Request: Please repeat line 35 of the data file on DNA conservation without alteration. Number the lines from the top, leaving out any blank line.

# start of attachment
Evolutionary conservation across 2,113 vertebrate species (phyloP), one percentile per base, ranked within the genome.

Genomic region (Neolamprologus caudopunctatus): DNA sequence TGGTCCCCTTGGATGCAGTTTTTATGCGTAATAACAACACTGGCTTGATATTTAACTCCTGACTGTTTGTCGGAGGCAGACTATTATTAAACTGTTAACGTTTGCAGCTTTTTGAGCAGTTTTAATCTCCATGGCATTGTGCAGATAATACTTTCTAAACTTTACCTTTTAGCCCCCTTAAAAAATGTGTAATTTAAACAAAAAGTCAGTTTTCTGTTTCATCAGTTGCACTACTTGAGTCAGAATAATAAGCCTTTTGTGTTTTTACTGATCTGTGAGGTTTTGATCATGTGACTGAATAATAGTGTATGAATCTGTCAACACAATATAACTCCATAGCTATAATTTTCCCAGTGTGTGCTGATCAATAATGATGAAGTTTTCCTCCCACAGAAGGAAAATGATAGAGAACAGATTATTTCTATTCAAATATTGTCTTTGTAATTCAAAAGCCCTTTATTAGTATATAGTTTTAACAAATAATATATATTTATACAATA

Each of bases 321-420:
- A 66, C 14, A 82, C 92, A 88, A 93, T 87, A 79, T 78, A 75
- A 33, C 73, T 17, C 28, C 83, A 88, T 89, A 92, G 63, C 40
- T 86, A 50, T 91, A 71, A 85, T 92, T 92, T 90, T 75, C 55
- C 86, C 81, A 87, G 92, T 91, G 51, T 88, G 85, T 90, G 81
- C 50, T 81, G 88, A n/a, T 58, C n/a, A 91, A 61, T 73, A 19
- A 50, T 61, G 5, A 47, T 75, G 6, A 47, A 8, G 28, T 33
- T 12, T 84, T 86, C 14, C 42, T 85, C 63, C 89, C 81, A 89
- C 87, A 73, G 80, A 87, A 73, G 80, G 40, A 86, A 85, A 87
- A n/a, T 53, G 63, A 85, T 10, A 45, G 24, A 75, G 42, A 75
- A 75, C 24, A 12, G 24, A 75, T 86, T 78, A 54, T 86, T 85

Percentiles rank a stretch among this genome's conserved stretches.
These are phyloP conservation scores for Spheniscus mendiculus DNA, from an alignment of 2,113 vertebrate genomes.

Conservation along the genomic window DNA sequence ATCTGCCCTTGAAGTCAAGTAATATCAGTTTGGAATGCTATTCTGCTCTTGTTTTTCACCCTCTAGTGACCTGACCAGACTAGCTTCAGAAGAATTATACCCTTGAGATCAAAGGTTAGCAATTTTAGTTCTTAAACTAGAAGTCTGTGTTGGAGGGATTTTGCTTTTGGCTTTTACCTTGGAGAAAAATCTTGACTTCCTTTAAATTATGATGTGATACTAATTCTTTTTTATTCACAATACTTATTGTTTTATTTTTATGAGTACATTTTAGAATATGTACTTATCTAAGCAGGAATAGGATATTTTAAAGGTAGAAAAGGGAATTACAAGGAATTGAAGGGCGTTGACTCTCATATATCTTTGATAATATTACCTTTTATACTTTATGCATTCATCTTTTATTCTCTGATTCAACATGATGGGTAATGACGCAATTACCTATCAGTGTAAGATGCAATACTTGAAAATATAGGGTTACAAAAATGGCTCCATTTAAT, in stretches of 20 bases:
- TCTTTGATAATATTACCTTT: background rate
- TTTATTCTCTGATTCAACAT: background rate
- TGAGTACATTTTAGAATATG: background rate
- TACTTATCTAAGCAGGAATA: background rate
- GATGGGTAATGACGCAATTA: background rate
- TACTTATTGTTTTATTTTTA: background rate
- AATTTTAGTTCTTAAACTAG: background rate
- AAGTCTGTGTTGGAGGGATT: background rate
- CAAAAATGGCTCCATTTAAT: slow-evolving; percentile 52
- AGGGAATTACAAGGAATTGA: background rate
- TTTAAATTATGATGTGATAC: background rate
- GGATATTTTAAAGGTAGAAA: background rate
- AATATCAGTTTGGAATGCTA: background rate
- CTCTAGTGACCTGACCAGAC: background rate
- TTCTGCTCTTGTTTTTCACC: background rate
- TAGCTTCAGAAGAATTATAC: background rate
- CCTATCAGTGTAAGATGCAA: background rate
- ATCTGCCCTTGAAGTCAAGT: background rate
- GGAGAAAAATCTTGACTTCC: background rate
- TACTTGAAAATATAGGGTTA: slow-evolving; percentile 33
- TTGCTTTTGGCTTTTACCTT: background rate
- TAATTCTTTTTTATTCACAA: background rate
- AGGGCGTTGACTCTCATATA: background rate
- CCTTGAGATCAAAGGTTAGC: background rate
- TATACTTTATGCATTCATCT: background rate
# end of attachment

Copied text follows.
- GGAGAAAAATCTTGACTTCC: background rate